3 Article Occupational noise exposure assessment using O*NET and its application to a study of hearing loss in the US general population. 2012

Choi, Yoon-Hyeong / Hu, Howard / Tak, SangWoo / Mukherjee, Bhramar / Park, Sung Kyun. ·Department of Environmental Health Sciences, University of Michigan School of Public Health, Ann Arbor, Michigan, USA. ·Occup Environ Med · Pubmed #21725070.

ABSTRACT: OBJECTIVES: Although occupational noise is a well known risk factor for hearing loss, little epidemiological evidence has been reported on its association with hearing loss in the general population, in part, because of the difficulty in exposure assessment. This study introduced a quantitative occupational noise exposure assessment tool using the Occupational Information Network (O*NET) database and evaluated its applicability for epidemiological research using data from the National Health and Nutrition Examination Survey (NHANES) 1999-2004. METHODS: The O*NET noise exposure data were assessed by questionnaires across numerous occupations, asking the frequency of exposure to sounds and noise levels that are distracting and uncomfortable (with five possible responses from 'never' to 'every day'). Means of the O*NET noise scores were computed to correspond to NHANES occupational categories and assigned to 3828 adults aged 20-69 years, who participated in the 1999-2004 NHANES. Pure-tone averages (PTA) of hearing thresholds at 0.5, 1, 2 and 4 kHz were computed, and hearing loss was defined as a PTA >25 dB in either ear. Linear and logistic regression models with either continuous or quintiles of the O*NET noise scores were fitted on log-transformed PTA and binary hearing loss, respectively. RESULTS: Noise scores ranged from 1.80 to 4.37 with mean±SE of 3.06±0.02. After controlling for potential confounders, the highest (vs lowest) noise score quintile had a 22.5% (95% CI 11.0% to 35.2%) increase in PTA, and there was a linear dose-dependent trend across the quintiles of noise scores (p trend<0.0001). The adjusted OR for hearing loss comparing the highest with the lowest noise score quintiles was 2.1 (95% CI 1.2 to 3.6). CONCLUSION: This study suggests that the O*NET noise score is a useful tool for examining occupational noise-induced health effects in the general population in the absence of actual occupational noise exposure assessment data.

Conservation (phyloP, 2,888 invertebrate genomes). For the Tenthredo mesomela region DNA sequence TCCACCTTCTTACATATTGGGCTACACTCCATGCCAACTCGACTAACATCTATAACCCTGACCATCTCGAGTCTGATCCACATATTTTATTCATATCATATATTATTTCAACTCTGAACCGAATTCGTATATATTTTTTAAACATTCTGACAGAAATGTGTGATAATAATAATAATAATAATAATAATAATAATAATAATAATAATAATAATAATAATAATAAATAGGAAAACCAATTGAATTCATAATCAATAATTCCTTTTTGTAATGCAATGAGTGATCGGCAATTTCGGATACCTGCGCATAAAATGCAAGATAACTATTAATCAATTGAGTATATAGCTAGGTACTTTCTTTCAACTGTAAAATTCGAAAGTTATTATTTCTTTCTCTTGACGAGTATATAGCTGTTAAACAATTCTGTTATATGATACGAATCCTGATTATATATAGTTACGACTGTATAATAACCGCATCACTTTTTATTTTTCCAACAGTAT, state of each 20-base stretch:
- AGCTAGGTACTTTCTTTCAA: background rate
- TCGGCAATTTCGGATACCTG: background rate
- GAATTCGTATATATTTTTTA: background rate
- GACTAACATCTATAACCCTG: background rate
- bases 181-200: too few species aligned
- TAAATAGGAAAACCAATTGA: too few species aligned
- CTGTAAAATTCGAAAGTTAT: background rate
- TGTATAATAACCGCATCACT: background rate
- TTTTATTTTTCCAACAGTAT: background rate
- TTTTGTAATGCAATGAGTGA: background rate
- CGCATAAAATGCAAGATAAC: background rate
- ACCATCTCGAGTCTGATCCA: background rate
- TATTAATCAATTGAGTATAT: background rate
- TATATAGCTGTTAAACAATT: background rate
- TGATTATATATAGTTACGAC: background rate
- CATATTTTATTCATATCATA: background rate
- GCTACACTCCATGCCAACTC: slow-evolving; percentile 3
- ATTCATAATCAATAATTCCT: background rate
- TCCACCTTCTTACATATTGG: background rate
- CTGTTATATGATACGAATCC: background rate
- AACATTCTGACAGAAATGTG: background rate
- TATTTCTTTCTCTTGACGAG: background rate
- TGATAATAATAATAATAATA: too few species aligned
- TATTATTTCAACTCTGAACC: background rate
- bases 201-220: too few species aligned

4 Article Cumulative lead exposure and age-related hearing loss: the VA Normative Aging Study. 2010

Park, Sung Kyun / Elmarsafawy, Sahar / Mukherjee, Bhramar / Spiro, Avron / Vokonas, Pantel S / Nie, Huiling / Weisskopf, Marc G / Schwartz, Joel / Hu, Howard. ·Department of Environmental Health Sciences, University of Michigan School of Public Health, Ann Arbor, MI 48109, USA. sungkyun@umich.edu ·Hear Res · Pubmed #20638461.

ABSTRACT: Although lead has been associated with hearing loss in occupational settings and in children, little epidemiologic research has been conducted on the impact of cumulative lead exposure on age-related hearing loss in the general population. We determined whether bone lead levels, a marker of cumulative lead exposure, are associated with decreased hearing ability in 448 men from the Normative Aging Study, seen between 1962 and 1996 (2264 total observations). Air conduction hearing thresholds were measured at 0.25-8 kHz and pure-tone averages (PTA) (mean of 0.5, 1, 2 and 4 kHz) were computed. Tibia and patella lead levels were measured using K X-ray fluorescence between 1991 and 1996. In cross-sectional analyses, after adjusting for potential confounders including occupational noise, patella lead levels were significantly associated with poorer hearing thresholds at 2, 3, 4, 6 and 8 kHz and PTA. The odds of hearing loss significantly increased with patella lead levels. We also found significant positive associations between tibia lead and the rate change in hearing thresholds at 1, 2, and 8 kHz and PTA in longitudinal analyses. Our results suggest that chronic low-level lead exposure may be an important risk factor for age-related hearing loss and reduction of lead exposure could help prevent or delay development of age-related hearing loss.